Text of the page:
Kyudo, which literally means The Way of the Bow, is considered by many to be the purest of all the martial ways. In the past, the Japanese bow was used for hunting, war, court ceremonies, games, and contests of skill. The original word for Japanese archery was kyujutsu (bow technique) which encompassed the skills and techniques of the warrior archer. Some of the ancient schools, known as ryu, survive today, along with the ancient ceremonies and games, but the days where the Japanese bow was used as a weapon are long past. Modern kyudo is practiced primarily as a method of physical, moral, and spiritual development.
The essence of modern kyudo is said to be synonymous with the pursuit of truth, goodness, and beauty.
Truth in kyudo is manifested in shooting that is pure and right-minded, where the three elements of attitude, movement, and technique unite in a state of perfect harmony. A true shot in kyudo is not just one that hits the center of the target, but one where the arrow can be said to exist in the target before its release.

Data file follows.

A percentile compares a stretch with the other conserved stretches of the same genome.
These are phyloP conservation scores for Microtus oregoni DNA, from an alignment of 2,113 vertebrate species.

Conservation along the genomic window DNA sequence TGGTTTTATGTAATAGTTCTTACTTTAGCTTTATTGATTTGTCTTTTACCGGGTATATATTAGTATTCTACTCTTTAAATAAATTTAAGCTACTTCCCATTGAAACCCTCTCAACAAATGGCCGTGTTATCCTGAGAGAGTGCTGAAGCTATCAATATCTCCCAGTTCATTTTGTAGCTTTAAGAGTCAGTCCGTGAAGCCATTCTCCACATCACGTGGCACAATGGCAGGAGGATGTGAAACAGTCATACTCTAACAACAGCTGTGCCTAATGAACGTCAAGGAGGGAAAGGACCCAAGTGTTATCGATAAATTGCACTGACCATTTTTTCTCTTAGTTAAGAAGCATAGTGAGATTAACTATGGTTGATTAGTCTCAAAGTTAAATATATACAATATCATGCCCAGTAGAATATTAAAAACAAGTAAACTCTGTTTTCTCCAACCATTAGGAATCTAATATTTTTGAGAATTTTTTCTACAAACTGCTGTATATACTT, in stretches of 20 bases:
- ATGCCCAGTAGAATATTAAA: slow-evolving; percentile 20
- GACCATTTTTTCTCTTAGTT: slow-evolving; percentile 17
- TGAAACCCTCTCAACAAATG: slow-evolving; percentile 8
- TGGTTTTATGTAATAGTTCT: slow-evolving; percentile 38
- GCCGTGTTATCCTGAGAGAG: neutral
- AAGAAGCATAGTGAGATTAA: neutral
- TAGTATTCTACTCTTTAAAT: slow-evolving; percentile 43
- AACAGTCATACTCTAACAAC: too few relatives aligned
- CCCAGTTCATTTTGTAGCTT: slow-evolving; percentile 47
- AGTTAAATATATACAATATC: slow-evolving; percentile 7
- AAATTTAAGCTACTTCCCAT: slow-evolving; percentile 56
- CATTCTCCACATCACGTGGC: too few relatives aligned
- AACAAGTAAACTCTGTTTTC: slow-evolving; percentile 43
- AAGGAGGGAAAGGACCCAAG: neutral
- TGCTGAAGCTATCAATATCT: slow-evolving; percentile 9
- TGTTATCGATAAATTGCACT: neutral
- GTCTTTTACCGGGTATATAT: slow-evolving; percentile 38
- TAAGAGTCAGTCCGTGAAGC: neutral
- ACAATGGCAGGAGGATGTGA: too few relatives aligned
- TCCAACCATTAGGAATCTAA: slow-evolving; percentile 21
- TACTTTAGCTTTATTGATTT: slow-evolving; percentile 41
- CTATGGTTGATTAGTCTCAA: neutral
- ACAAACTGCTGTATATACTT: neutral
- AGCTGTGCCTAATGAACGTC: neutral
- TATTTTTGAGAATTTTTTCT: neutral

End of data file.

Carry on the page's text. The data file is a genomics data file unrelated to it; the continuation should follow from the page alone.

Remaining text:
Goodness encompasses such qualities as courtesy, compassion, morality, and non-aggression. In kyudo, goodness is shown by displaying proper attitude and behavior in all situations. A good kyudo archer is a person who maintains his or her composure and grace even in times of great stress or conflict.
Beauty both enhances life and stimulates the spirit. In kyudo, truth and goodness, themselves, are considered beautiful. Beauty can also be found in the exquisite grace and artistry of the Japanese bow and the elegance of the traditional archer's attire. It is also present in the refined etiquette that surrounds the kyudo ceremony. Etiquette, which is simply common courtesy and respect for others, is an essential element of kyudo practice.